de Rothschild Fréres: rue Laffitte
James de Rothschild (1792-1868) arrived in Paris in 1812. With the purchase of an hôtel in 1818 in the old rue d’Artois, now rue Laffitte, the richest, most animated and modern part of Paris, James' lifestyle began to reflect the high social position he had attained as founder of the French Rothschild bank. His reconstructions of the building in 1836 attracted the approval of his family.
James’s nephew, Lionel, wrote to his fiancée, Charlotte: The first floor, the daily habitation is… splendid, so much gold that for the first few days one is quite dazzled.
With its seven gilded salons and luxurious interiors the house aroused general admiration. The poet Heine described it as the Versailles of a financial potentate. It was the perfect setting for the many soirées James held there each week. As many as sixty guests regularly sat down to dinner, among whom were numerous figures from the artistic community, such as Balzac and Heine, Liszt, Puccini and Meyerbeer, while Rossini wrote music for his parties and Ingres painted a portrait of James’s wife, Betty, there.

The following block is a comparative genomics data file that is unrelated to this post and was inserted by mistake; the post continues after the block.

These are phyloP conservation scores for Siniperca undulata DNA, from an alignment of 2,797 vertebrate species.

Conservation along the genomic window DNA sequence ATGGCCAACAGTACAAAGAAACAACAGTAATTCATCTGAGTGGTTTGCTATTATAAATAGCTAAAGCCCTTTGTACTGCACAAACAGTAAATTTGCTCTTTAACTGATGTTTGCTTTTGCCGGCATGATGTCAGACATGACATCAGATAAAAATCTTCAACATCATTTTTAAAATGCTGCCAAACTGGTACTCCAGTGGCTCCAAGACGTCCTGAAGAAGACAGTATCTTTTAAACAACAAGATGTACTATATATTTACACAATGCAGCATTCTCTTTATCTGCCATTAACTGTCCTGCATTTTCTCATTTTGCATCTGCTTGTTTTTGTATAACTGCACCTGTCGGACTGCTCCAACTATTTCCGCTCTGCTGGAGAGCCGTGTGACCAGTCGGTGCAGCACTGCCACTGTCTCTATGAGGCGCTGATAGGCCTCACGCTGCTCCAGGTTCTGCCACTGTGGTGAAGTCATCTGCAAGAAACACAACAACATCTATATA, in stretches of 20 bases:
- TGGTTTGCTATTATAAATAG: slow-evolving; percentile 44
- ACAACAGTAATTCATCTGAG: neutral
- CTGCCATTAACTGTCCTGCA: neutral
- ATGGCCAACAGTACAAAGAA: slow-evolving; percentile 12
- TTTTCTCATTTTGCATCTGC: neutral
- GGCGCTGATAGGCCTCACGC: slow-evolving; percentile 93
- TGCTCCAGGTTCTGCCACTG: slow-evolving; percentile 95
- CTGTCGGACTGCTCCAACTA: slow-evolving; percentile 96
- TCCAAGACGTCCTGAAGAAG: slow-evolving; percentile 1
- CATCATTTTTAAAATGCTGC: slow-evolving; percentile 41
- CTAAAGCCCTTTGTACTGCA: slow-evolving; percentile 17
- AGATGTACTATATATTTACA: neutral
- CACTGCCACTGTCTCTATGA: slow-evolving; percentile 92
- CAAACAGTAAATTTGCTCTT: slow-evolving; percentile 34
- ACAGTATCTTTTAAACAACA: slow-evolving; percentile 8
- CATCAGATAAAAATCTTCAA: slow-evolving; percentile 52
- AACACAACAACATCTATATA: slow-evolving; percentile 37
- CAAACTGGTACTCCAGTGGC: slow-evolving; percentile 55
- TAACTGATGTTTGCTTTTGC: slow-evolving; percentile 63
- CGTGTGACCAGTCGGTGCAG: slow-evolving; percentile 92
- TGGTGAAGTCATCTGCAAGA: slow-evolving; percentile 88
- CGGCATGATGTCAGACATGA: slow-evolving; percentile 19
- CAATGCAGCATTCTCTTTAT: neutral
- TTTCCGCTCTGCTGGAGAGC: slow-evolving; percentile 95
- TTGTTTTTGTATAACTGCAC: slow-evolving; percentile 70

The twentieth century
During the Second World War, James’s grandsons and business heirs, Edouard and Robert, were forced to leave Paris. Their business was largely left in the hands of their Amsterdam agent, Auerbach, whose firm was incorporated into N V Commissie en Handelsbank.
Following French government reform of banking regulations, de Rothschild Frères became Banque Rothschild, a limited-liability company in 1967. Banque Rothschild was created on January 1st 1968, functioning as a deposit bank. In 1969 Guy de Rothschild became the chairman. At Easter 1970, a new modern bank building was inaugurated at 21 rue Laffitte, Paris. Baronne Liliane de Rothschild, (whose husband Guy de Rothschild was one of the French partners) had a good eye for pictures and a flair for design, and, in collaboration with Michel Boyer, she supervised the interior decoration of the new offices.
In 1982, the bank founded by James de Rothschild as de Rothschild Frères was nationalised by the French government, becoming became Compagnie Européenne de Banque.
A safe from the original French bank in the rue Laffitte is on display at New Court.